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Is it another case of the nanny state, or an innovative way to help you save?

California lawmakers are pushing a controversial, first-in-the-nation plan that would require private-sector employers to remove 3 percent from every worker’s paycheck. The money would go into a new state fund with a guarantee that all withheld funds plus investment gains will be available for distribution at retirement age.

The idea behind the Secure Choice Retirement Savings Program, which got preliminary approval, is for it to be a state-run supplement to Social Security, but only for people who don’t have traditional workplace retirement plans. For an estimated 6 million working Californians, the benefit of a pension or 401(k) is out of reach — so state lawmakers are trying to implement the new mandatory retirement fund for private sector workers.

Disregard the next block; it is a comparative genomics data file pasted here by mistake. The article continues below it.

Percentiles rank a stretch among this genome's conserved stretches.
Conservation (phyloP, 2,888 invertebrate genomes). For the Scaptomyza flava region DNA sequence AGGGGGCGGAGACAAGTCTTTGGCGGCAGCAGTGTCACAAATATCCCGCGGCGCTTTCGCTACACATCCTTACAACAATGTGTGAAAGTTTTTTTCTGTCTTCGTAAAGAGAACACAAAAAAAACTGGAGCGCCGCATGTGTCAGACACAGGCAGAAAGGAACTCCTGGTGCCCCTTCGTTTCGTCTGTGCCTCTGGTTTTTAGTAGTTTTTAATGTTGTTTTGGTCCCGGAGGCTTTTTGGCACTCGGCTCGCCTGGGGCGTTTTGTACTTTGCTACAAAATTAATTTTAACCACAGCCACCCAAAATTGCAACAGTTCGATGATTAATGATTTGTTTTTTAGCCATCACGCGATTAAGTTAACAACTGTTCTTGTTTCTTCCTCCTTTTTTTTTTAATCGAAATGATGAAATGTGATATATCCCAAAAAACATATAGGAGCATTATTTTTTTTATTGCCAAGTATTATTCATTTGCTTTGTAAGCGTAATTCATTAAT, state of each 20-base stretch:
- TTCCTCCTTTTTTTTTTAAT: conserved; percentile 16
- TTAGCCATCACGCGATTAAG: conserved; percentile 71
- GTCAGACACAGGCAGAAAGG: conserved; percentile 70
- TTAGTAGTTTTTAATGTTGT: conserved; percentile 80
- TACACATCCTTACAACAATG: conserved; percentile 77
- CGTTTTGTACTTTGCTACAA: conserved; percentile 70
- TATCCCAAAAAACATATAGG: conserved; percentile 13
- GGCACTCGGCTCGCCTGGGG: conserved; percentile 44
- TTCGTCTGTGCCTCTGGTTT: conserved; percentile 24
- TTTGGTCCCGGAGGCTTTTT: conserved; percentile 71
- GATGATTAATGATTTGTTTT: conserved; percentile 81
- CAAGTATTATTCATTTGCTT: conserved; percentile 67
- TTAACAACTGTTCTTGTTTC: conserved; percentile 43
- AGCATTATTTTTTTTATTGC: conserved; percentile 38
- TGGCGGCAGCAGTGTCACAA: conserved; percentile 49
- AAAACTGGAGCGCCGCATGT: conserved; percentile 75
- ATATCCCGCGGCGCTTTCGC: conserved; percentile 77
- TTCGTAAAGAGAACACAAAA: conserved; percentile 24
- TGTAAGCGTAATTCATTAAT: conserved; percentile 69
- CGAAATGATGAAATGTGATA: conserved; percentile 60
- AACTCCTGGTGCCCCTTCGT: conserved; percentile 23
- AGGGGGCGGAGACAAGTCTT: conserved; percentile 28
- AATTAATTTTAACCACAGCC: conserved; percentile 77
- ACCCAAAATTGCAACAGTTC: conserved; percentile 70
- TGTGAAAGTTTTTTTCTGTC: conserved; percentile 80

But critics wonder how the state with a turbulent record of budget keeping and a much-ridiculed public worker pension system can be counted on to protect people’s money.

“I think you’ll find out that what is promised in the (Secure Choice plan) is not possible to deliver,” lobbyist Marc Burgat contends. “If you could deliver guaranteed returns with less than one percent costs, no employer liability, no government liability — that’s a fantasy.”

There is also concern that this is another example of government do-gooders trying to force better behavior by its citizens.